24 month CD 0.65 1.40
36 month CD 0.79 1.54
48 month CD 0.90 1.65
60 month CD 1.10 1.85
The FDIC began posting the National Rate and Rate Cap on May 18, 2009. Data is not available prior to May 18, 2009. This historical data can be accessed at Previous Rates
1 National rates are calculated based on a simple average of rates paid (uses annual percentage yield) by all insured depository institutions and branches for which data are available. Data used to calculate the national rates are gathered by RateWatch. Savings and interest checking account rates are based on the $2,500 product tier while money market and certificate of deposit are based on the $10,000 and $100,000 product tiers for non-jumbo and jumbo accounts, respectively. Account types and maturities published in these tables are those most commonly offered by the banks and branches for which we have data - no fewer than 45,000 locations and as many as 81,000 locations reported. The deposit rates of credit unions are not included in the calculation.
2 The rate cap is determined by adding 75 basis points to the national rate. To determine conformance with the regulation, compare rates offered by the institution, based on size and maturity of the deposit, to the rate caps. For accounts less than $100,000 use the applicable rate cap under the non-jumbo column, and for accounts $100,000 and over, use the rate caps under the jumbo column. Interpolation should be used for deposits with maturities not listed above.

Oil Prices At Close Report I CNBC

Oil tumbles as Mnuchin says oil buyers may get Iran sanctions waivers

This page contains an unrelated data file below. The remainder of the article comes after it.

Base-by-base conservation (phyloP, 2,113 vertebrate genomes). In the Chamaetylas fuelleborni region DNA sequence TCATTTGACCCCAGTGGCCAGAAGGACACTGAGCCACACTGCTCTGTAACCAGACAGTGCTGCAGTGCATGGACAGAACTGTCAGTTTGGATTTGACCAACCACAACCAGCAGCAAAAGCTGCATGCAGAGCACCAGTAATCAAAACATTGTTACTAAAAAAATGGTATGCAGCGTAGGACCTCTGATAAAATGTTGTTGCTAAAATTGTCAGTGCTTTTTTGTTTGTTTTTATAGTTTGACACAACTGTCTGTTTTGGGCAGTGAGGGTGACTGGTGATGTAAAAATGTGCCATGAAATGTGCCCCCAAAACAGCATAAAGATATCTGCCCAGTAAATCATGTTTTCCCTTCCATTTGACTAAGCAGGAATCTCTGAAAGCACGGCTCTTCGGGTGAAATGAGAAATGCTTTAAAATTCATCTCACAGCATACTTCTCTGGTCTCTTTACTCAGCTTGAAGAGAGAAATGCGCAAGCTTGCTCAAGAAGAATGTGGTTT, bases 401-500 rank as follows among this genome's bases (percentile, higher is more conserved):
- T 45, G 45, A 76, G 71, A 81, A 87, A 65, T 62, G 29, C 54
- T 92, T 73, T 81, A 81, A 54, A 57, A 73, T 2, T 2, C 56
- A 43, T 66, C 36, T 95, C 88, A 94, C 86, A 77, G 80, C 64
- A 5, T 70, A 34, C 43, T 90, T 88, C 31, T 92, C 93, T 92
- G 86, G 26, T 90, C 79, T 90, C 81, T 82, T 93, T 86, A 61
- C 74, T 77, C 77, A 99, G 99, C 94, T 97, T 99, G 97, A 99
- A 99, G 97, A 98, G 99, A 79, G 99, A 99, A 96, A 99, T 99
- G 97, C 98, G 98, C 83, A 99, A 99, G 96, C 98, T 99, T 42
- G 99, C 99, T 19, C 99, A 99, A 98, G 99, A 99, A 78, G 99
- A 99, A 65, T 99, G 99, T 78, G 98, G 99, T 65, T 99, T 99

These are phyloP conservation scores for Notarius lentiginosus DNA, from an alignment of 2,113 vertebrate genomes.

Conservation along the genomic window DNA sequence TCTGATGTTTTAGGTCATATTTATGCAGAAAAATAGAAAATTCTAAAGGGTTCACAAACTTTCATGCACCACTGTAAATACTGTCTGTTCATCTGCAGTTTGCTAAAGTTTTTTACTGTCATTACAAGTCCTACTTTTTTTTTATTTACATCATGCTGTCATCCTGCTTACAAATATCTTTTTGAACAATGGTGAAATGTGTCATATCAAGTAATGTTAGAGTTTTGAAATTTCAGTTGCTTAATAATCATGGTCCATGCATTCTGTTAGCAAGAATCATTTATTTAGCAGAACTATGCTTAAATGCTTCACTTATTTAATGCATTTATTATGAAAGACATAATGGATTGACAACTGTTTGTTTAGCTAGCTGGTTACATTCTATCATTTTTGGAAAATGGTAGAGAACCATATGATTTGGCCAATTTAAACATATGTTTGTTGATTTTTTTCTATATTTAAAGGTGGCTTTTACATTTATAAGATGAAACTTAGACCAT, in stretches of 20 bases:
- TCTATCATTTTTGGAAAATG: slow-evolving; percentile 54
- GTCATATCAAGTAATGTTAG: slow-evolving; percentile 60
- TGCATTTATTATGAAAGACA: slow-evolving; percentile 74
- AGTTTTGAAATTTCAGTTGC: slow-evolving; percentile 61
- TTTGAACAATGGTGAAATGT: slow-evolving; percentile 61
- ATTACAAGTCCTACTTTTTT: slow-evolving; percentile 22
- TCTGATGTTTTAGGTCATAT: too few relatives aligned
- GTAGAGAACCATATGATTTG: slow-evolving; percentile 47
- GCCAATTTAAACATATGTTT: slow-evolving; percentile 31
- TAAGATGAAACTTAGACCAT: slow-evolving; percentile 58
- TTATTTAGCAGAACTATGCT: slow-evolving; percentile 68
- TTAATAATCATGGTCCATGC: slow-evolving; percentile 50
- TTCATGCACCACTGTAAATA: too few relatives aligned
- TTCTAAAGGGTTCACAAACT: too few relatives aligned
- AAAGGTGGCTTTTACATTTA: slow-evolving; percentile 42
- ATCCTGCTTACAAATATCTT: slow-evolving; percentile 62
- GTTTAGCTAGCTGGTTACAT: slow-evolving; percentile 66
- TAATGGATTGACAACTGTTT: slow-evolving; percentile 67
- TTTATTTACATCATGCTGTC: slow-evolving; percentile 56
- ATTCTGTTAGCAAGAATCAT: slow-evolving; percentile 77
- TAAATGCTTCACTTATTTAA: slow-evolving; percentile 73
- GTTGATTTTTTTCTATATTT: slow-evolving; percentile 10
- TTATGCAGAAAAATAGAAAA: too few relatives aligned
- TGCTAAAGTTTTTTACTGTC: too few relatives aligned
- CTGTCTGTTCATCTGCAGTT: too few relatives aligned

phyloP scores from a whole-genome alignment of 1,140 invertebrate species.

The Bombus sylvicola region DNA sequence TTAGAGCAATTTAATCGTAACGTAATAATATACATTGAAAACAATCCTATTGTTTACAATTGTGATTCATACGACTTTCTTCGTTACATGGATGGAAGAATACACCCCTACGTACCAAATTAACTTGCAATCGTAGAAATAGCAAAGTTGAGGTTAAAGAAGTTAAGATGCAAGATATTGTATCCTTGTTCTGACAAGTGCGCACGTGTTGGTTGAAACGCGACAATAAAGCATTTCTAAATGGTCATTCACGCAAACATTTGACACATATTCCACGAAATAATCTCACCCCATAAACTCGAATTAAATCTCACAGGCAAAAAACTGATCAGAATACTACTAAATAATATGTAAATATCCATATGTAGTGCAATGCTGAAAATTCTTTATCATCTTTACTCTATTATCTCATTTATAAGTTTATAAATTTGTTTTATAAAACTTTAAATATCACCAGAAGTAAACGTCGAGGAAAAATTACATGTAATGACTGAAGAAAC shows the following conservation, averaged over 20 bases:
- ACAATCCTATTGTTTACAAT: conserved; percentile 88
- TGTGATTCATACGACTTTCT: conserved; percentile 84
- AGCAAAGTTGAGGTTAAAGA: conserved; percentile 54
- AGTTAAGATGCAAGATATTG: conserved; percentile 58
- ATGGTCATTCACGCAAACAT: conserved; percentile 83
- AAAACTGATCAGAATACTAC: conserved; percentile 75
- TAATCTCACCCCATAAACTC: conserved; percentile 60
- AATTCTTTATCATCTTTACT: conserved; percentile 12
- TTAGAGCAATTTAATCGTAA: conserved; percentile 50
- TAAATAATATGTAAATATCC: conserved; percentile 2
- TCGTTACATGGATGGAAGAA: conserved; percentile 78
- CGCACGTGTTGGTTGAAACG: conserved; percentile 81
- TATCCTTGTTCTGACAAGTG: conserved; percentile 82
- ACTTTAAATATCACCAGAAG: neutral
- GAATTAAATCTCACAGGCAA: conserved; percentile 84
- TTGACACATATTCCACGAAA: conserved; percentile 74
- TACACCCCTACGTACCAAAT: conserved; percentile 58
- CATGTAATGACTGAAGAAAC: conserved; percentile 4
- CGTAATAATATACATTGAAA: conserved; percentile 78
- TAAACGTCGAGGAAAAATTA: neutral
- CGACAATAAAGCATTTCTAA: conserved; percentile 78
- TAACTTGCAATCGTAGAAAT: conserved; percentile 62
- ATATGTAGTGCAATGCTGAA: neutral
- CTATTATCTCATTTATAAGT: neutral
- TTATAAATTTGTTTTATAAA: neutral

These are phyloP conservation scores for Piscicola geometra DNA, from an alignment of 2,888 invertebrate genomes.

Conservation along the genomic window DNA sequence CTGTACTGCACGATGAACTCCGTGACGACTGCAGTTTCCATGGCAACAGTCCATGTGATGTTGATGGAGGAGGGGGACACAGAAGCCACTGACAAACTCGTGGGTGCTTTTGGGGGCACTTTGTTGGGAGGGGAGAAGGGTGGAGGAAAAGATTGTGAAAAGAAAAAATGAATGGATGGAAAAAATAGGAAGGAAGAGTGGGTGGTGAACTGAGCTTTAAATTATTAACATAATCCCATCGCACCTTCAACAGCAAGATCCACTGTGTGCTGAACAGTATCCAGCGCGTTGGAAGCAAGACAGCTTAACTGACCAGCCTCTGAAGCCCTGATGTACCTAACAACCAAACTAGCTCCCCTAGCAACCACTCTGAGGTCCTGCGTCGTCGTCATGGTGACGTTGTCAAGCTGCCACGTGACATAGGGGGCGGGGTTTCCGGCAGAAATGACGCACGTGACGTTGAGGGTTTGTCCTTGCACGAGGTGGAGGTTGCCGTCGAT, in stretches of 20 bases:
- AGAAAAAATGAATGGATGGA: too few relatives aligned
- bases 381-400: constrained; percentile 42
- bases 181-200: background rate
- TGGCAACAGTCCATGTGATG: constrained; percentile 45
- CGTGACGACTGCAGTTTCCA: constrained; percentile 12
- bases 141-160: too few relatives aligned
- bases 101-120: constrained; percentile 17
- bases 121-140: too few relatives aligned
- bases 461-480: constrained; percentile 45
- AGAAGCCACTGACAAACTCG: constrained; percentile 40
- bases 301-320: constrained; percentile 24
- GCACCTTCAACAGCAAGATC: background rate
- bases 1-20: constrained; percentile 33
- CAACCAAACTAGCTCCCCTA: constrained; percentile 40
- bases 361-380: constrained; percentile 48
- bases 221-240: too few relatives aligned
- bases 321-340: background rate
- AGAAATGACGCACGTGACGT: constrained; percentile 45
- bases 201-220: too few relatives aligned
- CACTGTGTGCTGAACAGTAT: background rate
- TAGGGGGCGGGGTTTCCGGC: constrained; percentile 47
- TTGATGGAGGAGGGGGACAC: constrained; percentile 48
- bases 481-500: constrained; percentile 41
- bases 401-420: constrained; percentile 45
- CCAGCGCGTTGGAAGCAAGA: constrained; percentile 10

Tom DiChristopher

Treasury Secretary Steve Mnuchin speaks during a TV interview at the White House in Washington, May 21, 2018. Kevin Lamarque | Reuters
Treasury Secretary Steve Mnuchin speaks during a TV interview at the White House in Washington, May 21, 2018.
Oil prices extended early losses on Monday, dropping about $3 a barrel, after Treasury Secretary Steve Mnuchin said some crude importers may receive waivers to continue buying supplies from Iran, despite U.S. sanctions on the Middle Eastern country.
"We want people to reduce oil purchases to zero, but in certain cases if people can't do that overnight, we'll consider exceptions," Mnuchin told reporters on Friday while traveling to Mexico, Reuters reported. The comments were under embargo until Monday morning.
Mnuchin told the reporters the Trump administration wants to avoid roiling global oil markets as it seeks to pressure Iran to make concessions on its nuclear program, ballistic missile tests and its role in regional conflicts. President Donald Trump withdrew the United States from the 2015 Iran nuclear deal and restored sanctions on Tehran in May.
U.S. West Texas Intermediate crude oil prices ended Monday's session down $2.95, or 4.2 percent, at $68.06. WTI has fallen for two weeks in a row, dropping from a 3½-year high above $75 a barrel.